The dentist says, “Oh, oh…”  her hands in my mouth while her assistant holds the suction gun limp-wristed, like a pencil she might use for doodling if the mood strikes her. 

“Look,” the dentist continues, pointing with her rubber-gloved finger, the glove a faded turquoise, a color that does not appear in nature.  “See that?”  

“Um hum,” the assistant nearly yawns the word, then pops her gum.  Should a dental assistant be chewing gum?  

“What do you see?”  Is this a quiz?  Do they have time to use me as a prop? 

“Looks like she is losing bone.  Is that why the teeth have dropped, are falling?”  

Falling?  Did she say falling?  Would one of them look at my whole face please; I have a face. 

My mouth has been pried open, painfully wide in an exaggerated O, like Maria Callas front and center in an articulation of sorrow.   

What would I sing with my mouth so?  O Solo Mio? A song my father used to sing.  I hum it in the back of my throat. They think I want them to squirt water into my mouth. 

I hold the water high in my throat and continue to hum.  O Solo Mio, an easy tremolo, makes me think of water bubbling up from a dry spring bed. 

“They are going to have to go,” the dentist says as if commenting on a pair of old loafers.

She removes her hands and the utensils from my mouth and sits me up.    

“I have bad news for you.”  She is smiling, a small smile like Mona Lisa gone sadistic.  Sympathy is difficult for her. “You are going to have to lose two teeth, one right in front, the other further back.  We can do that today if you have time.” I think, what if we were talking about a finger, would they be so cavalier? After all there are nerves and blood vessels then bone beneath the surface of that tooth.  Like a finger, the tooth is a part of me. The tooth, more importantly is up front, on my face.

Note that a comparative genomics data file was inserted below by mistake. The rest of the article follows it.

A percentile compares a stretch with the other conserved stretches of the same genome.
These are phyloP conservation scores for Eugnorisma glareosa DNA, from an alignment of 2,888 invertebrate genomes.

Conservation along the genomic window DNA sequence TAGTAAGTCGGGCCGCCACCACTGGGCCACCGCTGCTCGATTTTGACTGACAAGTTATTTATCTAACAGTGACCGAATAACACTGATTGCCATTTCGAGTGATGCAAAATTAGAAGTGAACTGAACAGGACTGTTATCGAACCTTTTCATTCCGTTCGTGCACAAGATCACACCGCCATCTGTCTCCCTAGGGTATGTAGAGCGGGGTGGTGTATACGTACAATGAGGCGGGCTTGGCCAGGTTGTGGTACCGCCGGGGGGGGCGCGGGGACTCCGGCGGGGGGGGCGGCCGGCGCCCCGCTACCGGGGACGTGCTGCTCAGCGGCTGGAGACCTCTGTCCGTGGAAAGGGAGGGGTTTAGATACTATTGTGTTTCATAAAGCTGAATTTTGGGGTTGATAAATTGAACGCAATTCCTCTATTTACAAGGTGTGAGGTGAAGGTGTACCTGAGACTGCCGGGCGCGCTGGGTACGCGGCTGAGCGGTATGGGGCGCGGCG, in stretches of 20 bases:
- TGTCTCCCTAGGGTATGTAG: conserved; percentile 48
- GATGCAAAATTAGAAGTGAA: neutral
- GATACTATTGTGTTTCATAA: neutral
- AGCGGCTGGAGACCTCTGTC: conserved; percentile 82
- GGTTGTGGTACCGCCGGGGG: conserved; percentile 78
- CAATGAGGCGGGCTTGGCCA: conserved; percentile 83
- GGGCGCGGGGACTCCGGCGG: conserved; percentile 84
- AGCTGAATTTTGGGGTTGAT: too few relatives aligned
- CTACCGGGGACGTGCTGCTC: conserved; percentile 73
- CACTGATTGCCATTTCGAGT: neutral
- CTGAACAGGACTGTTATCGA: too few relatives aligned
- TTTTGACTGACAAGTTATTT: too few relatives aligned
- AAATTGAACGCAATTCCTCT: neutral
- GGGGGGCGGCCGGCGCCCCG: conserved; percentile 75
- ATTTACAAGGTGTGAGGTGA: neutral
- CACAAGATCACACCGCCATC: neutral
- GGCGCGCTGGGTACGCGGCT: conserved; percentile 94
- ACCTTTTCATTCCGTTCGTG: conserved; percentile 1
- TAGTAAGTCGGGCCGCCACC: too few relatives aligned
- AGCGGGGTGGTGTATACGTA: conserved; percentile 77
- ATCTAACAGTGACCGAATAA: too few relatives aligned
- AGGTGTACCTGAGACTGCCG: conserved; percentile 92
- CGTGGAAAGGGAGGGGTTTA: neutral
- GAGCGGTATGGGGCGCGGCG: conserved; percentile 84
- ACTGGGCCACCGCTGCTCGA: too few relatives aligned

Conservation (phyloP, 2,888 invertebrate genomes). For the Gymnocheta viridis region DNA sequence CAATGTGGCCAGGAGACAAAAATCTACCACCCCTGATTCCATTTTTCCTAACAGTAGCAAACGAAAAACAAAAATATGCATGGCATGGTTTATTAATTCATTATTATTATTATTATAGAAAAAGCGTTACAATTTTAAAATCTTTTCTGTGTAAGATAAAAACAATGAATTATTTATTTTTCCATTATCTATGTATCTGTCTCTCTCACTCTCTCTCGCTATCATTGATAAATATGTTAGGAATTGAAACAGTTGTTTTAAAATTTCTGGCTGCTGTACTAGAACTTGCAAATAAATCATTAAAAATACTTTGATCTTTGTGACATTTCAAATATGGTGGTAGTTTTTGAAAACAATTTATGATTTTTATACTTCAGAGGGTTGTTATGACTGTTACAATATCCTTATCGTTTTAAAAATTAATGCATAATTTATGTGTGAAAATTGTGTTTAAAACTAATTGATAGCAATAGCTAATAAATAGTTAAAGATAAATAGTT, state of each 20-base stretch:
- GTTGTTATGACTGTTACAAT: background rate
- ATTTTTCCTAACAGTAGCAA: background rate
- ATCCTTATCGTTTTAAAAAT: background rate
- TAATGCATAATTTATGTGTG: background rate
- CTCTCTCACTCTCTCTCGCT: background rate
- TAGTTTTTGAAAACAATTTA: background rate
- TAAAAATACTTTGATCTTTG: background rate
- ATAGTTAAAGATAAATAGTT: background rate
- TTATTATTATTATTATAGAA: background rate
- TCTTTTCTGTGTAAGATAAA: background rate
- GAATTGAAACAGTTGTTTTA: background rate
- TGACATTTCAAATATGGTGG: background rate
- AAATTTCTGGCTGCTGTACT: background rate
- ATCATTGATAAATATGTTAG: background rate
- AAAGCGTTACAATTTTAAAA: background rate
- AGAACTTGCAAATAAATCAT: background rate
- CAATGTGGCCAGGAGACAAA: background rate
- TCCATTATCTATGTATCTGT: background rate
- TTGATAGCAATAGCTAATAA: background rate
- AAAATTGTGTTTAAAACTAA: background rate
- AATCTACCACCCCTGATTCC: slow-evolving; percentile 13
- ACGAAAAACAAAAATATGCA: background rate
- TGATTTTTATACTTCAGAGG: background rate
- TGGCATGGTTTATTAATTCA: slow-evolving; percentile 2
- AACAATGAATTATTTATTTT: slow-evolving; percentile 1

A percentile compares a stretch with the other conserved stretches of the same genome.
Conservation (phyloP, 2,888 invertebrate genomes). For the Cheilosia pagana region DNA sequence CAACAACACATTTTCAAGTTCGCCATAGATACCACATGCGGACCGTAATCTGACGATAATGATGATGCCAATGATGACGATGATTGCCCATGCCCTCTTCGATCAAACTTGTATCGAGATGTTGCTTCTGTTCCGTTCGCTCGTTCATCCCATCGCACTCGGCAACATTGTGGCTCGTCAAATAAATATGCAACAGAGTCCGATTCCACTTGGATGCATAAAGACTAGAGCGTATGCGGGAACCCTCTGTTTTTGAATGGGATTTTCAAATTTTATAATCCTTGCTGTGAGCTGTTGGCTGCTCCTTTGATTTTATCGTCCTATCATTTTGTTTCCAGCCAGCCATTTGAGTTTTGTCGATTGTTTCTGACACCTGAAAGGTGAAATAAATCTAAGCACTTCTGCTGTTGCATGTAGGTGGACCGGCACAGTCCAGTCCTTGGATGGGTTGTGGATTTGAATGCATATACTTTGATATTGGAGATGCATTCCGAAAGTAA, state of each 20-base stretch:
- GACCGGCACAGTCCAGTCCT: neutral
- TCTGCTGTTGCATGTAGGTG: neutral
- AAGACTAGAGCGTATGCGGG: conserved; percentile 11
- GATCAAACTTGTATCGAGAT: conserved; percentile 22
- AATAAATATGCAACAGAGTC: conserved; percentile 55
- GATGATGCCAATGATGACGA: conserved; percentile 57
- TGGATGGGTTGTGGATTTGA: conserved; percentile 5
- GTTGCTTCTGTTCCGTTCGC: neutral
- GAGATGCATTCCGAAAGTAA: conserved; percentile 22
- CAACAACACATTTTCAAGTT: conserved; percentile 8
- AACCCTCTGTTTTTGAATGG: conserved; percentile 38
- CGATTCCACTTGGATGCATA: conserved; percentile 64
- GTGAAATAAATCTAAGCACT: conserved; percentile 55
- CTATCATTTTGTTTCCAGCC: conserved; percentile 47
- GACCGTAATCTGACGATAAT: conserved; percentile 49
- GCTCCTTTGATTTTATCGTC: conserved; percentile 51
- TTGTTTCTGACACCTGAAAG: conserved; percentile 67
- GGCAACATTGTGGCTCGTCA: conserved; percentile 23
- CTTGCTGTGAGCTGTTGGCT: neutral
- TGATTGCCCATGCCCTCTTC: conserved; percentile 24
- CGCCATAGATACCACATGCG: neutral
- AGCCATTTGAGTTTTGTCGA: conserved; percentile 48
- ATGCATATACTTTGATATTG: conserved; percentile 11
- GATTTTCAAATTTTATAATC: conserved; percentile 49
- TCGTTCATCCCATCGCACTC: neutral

“What happens if I do nothing right now?” my words impossibly steady as I try not to cry.  

I hear part of an answer as I rise from the chair, something about how the good teeth will shift.  I think tectonic plates—earthquake—but at this very moment I don’t care if the Rockies crumble. I remove the paper bib; tell her I will call her.    I know that what I am doing will not stop the loss I must face. A loss. Not just a procedure. But not yet. The world spins, and I can’t change that.  I will decide what they take and when. 

On the drive home I think of a day in middle school.  One of the popular boys calling me “Bucky” because of the protrusion of my two large front teeth.  Braces were never an option, too expensive. 

 I have always been ashamed of my teeth, have always covered my mouth when I laugh, have always noticed other peoples’ perfect smiles. 

But now, I glance at myself in the rearview mirror, my face, eyes, nose, and mouth, a disembodied cameo in quicksilver and suddenly, I love my face, my eyes, nose, all of my protruding, crooked teeth.  

I sing, (changing the lyrics a bit)
Ma n’atu sole
Chiu’ bello oi ne’
O solo mio
E sul mio viso

I Translate, not a perfect translation, for the dentist, for that boy:
But another sun
That’s even brighter
It’s my own sun
That is on my face. 

My face.   A face with funny, crooked, large teeth.  And, even if wrong- headed, I will keep these teeth just for now; will hold them like pearls when they fall.

****

Photo by Leyy M on Unsplash

CategoriesFlash Fiction
Gloria Nixon-John

Gloria Nixon-John has published poetry, fiction, essays and pedagogical articles and chapters in small and mainstream presses including Apogee, Clover, Dunes Review, English Journal, Panoply, River Teeth, Wanderlust, and A3 to name a few. Her novel, The Killing Jar, the story of one of the youngest Americans to serve on death row, was published in 2012 and her Memoir, Learning From Lady Chatterley, written in narrative verse, was published in 2015. Her chapbook is soon to be published by the Moonstone Art Center. Gloria lives with her horses, dogs, cats and husband, Mike in Oxford, Michigan where they are also visited by abundant wildlife.